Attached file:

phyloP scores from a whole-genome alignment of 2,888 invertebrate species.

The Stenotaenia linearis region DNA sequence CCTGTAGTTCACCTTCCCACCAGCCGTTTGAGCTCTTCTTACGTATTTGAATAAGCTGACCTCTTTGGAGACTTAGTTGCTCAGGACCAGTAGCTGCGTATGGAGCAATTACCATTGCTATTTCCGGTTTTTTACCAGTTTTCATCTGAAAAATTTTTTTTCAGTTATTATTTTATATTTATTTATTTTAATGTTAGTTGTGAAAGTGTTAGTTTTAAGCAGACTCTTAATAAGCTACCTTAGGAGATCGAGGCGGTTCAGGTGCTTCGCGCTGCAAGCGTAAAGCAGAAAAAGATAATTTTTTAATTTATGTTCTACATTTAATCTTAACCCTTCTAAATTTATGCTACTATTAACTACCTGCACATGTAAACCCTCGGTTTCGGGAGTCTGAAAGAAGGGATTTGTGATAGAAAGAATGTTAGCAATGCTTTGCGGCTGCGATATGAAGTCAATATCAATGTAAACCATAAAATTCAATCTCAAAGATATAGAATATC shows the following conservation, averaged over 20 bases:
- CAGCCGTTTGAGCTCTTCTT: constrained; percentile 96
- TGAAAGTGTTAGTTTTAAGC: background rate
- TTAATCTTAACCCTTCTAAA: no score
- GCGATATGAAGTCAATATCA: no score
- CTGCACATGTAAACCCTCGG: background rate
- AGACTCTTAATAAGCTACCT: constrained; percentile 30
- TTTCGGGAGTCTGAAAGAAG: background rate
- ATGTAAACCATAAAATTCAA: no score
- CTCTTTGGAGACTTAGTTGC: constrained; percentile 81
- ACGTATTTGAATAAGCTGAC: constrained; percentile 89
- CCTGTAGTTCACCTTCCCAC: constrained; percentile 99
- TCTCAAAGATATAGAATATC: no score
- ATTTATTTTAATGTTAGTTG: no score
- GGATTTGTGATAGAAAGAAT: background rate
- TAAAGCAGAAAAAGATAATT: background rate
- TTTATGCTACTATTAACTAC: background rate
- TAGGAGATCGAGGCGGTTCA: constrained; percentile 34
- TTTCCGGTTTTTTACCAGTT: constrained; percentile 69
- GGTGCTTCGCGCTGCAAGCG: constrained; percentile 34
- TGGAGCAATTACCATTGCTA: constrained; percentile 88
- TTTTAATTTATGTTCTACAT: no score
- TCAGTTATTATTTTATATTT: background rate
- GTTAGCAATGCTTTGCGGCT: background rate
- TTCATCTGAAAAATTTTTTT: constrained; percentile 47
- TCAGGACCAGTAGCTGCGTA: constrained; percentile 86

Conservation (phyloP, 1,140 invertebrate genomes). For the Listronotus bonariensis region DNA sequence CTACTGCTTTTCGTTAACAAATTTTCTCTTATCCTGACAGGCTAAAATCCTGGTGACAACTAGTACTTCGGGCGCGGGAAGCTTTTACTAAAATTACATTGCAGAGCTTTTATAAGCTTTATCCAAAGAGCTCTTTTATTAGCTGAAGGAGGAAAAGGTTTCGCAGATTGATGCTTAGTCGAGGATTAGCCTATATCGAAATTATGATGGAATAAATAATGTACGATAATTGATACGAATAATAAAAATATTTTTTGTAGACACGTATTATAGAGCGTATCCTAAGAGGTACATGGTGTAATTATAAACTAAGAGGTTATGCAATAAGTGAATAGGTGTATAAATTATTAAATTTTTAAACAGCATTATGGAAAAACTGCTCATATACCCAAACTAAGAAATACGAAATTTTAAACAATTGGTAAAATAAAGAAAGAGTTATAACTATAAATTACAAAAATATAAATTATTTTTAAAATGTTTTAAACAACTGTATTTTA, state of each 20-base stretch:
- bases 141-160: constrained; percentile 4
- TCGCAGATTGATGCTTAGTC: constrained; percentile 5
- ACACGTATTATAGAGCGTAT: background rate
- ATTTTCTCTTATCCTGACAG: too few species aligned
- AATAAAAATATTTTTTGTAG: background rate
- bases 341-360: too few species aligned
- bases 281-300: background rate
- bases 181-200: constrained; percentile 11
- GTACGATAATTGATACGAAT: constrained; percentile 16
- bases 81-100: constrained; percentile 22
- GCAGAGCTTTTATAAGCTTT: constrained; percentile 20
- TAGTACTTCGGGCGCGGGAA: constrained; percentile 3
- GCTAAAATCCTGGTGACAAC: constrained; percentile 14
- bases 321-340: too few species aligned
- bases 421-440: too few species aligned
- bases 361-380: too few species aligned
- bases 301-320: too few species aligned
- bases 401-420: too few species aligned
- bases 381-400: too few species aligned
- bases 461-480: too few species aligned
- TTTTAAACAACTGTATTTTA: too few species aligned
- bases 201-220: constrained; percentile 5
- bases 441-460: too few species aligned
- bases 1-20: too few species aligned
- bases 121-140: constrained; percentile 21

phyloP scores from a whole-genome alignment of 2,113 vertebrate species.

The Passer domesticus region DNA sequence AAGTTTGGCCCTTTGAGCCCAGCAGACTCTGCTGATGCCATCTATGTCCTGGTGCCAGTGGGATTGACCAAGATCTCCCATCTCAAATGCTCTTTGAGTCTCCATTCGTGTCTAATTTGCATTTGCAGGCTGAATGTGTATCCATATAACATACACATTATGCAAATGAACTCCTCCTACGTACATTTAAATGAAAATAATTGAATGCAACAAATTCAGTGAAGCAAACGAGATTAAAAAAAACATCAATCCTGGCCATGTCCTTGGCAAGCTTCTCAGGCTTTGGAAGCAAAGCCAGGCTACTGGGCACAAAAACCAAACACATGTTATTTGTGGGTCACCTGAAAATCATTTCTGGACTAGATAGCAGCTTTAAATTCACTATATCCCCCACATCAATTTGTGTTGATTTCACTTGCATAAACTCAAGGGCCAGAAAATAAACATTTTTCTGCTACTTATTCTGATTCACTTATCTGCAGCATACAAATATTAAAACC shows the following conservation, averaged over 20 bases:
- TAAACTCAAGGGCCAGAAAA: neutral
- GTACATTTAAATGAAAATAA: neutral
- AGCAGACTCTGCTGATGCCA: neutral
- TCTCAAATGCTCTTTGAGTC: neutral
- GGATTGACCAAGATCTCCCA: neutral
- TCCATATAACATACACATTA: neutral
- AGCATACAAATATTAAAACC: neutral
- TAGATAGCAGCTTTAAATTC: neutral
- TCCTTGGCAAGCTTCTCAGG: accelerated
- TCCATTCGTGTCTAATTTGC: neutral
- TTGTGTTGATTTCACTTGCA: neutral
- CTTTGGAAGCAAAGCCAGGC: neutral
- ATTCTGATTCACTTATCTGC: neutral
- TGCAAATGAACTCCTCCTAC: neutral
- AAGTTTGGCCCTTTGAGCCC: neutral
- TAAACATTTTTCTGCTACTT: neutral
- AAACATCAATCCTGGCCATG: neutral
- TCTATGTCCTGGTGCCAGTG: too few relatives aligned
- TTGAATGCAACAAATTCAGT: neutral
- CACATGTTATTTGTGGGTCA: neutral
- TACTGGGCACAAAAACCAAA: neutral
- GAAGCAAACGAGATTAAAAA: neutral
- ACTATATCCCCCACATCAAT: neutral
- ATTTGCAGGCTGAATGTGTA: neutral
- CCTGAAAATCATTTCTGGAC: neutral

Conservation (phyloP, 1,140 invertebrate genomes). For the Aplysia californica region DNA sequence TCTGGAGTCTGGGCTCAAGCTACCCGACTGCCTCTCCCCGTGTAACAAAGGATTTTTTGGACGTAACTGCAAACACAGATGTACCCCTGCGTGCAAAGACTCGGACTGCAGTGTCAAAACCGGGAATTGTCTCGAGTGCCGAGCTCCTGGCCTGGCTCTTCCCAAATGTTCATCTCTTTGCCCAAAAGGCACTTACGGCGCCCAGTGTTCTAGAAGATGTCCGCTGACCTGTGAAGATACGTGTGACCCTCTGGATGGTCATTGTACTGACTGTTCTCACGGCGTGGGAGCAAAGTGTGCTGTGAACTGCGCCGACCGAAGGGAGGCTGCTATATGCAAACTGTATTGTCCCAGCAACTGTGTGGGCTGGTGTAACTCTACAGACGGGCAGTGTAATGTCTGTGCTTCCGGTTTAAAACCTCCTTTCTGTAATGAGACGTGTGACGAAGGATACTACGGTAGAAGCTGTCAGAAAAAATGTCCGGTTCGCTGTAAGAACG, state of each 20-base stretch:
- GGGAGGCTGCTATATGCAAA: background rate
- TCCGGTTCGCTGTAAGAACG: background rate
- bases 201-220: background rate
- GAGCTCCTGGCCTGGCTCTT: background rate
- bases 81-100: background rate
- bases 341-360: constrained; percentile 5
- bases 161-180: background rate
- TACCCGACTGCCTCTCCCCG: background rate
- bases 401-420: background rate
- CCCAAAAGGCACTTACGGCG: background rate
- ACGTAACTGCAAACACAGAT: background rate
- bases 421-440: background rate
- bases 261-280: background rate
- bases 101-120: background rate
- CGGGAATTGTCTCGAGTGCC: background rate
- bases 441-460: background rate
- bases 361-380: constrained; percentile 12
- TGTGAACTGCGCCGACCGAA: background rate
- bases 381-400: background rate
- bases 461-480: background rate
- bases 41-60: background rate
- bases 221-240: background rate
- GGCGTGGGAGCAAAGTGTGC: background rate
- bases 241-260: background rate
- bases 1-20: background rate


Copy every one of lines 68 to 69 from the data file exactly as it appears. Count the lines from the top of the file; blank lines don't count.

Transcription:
- ATTCTGATTCACTTATCTGC: neutral
- TGCAAATGAACTCCTCCTAC: neutral